Once you get to your profile, continue adding any information that you feel comfortable with sharing. Again, if you are looking for a job, a more complete profile is likely the better plan. If you are going to be passive, your current job, length of time employed, and educational experience will suffice for now.

When you fill out the box called ‘Headline,’ be careful. This will become your professional tagline on the site. Words like ‘marketer,’ ‘entrepreneur,’ and ‘innovator’ should be avoided as they impart little meaning and infuse much pretense. Think about what it is that you do professionally, and use that. Mine says ‘writer,’ by way of example.

Add an image. Be careful. Make it something that you would not mind having printed out and passed around a hiring meeting before you arrived to be interviewed. At the same time, avoid anything gaudy. Just be normal, and look employable.

Finally, select a public profile URL. You can do this on your profile editing page. This is going to be your address to share, or not to, with other people. Don’t get cute. Make it as simple to remember as possible.

Connecting Carefully

One of the reasons that we cautioned you against adding connections to your LinkedIn account early was because you want to make sure that your profile is in tip-top shape before you do so. So, before we actually jump into the process of adding people to your account, check to make sure that the bar on the right side of your profile editing page reads “100% profile completeness,” or at least a number 90% or higher. If you are sitting in the 70s you are likely not sharing enough information.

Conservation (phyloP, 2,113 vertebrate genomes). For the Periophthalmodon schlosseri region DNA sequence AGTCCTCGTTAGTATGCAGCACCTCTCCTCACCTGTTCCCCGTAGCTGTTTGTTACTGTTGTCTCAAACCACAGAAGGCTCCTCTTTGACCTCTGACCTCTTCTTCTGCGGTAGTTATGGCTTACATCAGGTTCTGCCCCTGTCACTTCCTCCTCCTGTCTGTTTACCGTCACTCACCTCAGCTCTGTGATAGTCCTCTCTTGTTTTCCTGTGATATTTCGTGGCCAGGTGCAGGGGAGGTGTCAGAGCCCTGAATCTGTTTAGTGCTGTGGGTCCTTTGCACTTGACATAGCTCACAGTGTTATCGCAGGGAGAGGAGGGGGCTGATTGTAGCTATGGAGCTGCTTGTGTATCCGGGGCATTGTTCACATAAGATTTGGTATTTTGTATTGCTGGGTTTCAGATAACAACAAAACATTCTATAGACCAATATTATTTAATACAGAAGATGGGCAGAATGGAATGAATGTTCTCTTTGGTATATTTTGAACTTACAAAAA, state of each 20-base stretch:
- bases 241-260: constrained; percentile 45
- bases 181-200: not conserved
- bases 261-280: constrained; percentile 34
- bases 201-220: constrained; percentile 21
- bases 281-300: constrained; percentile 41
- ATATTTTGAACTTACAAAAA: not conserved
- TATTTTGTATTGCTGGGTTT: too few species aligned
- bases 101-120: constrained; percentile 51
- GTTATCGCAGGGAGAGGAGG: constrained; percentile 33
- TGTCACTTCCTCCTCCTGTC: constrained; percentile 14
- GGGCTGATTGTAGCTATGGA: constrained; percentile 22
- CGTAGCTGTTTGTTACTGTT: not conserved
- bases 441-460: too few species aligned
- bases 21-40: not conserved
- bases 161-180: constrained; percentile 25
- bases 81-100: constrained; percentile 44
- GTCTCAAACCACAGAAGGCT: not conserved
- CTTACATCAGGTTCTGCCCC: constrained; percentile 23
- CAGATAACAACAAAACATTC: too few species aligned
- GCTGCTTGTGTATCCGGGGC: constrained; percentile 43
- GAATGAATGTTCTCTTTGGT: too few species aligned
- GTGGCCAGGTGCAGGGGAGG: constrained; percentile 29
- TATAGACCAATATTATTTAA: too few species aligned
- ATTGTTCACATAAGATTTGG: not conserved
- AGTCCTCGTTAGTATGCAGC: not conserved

Again, if you are planning on passive use, you can get away with less.

Now, go ahead and click on the ‘Contacts’ tab, and then select ‘Add Connections.’ There are four options: importing contacts from email, looking for colleagues (which works off of the work history that you already entered), classmates, and ‘People You May Know.’ The final option will become more useful in time, as you begin to grow your network.

We recommend that you add no more than 15 people your first day on LinkedIn. This will keep you under any spam radar, and will force to you add your closest workplace compatriots first. Once they have accepted your invitation, LinkedIn can begin to recommend people to you that you already know, helping you expand carefully, and without stepping on any toes. Do not worry about the number of connections that you have any more than you do about the number of Facebook friends you don’t have. It does not matter for now.

Network Statistics